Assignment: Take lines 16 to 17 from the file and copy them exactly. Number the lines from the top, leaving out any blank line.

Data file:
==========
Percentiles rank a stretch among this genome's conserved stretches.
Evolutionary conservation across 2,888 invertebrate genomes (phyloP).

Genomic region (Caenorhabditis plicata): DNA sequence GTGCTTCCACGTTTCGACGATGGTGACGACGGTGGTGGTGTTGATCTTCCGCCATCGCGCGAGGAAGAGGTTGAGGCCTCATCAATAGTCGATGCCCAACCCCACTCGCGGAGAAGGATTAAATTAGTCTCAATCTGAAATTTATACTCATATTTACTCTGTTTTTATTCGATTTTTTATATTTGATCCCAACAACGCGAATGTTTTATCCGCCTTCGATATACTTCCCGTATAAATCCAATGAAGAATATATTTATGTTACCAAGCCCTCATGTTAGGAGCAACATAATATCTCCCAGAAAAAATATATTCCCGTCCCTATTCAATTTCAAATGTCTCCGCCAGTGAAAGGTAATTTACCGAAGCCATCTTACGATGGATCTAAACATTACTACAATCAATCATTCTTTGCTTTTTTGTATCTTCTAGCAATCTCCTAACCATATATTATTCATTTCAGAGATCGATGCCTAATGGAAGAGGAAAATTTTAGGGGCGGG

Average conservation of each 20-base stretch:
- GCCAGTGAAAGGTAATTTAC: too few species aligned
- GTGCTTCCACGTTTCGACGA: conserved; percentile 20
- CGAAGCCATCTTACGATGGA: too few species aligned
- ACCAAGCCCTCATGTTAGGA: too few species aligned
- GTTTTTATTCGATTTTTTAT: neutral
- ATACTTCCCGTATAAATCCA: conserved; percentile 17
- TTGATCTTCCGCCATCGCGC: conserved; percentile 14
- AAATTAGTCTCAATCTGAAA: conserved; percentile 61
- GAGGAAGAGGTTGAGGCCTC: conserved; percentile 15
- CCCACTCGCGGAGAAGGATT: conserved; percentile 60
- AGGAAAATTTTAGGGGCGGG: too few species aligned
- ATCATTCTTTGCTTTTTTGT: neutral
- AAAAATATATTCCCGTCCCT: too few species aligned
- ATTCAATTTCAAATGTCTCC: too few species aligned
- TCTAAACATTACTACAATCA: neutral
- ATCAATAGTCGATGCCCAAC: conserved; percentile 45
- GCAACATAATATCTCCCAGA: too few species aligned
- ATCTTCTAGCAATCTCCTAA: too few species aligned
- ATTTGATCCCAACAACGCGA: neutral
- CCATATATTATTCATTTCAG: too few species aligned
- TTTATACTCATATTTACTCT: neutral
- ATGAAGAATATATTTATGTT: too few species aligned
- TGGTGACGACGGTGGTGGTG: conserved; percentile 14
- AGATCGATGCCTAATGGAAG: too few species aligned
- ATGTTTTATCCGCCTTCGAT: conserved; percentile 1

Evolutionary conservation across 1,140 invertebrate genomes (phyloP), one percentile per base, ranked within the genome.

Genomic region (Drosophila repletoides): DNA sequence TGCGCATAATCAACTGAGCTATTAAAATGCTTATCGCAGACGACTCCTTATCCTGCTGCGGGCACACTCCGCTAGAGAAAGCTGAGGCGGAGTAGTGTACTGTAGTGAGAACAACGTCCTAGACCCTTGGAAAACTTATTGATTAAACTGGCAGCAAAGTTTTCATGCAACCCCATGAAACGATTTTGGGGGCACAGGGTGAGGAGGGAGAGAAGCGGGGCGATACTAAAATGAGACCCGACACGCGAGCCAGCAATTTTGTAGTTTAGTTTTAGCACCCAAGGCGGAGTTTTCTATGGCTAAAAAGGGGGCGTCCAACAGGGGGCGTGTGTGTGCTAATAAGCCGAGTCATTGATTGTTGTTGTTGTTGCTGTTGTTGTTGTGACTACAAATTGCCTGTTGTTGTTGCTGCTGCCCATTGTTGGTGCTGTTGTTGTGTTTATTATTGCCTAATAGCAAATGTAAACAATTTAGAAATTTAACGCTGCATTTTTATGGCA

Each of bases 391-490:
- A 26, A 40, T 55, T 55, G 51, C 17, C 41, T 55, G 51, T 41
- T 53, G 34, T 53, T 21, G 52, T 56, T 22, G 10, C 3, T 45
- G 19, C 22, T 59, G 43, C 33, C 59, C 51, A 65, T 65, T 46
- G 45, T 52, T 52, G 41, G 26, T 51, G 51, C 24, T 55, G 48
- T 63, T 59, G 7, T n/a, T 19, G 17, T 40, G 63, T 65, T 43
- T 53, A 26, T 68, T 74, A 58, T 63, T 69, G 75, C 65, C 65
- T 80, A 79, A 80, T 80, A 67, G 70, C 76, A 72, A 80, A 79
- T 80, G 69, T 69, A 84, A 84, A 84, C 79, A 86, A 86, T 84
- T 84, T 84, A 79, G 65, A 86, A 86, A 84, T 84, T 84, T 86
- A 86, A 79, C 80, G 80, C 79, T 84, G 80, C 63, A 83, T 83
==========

- ATCATTCTTTGCTTTTTTGT: neutral
- AAAAATATATTCCCGTCCCT: too few species aligned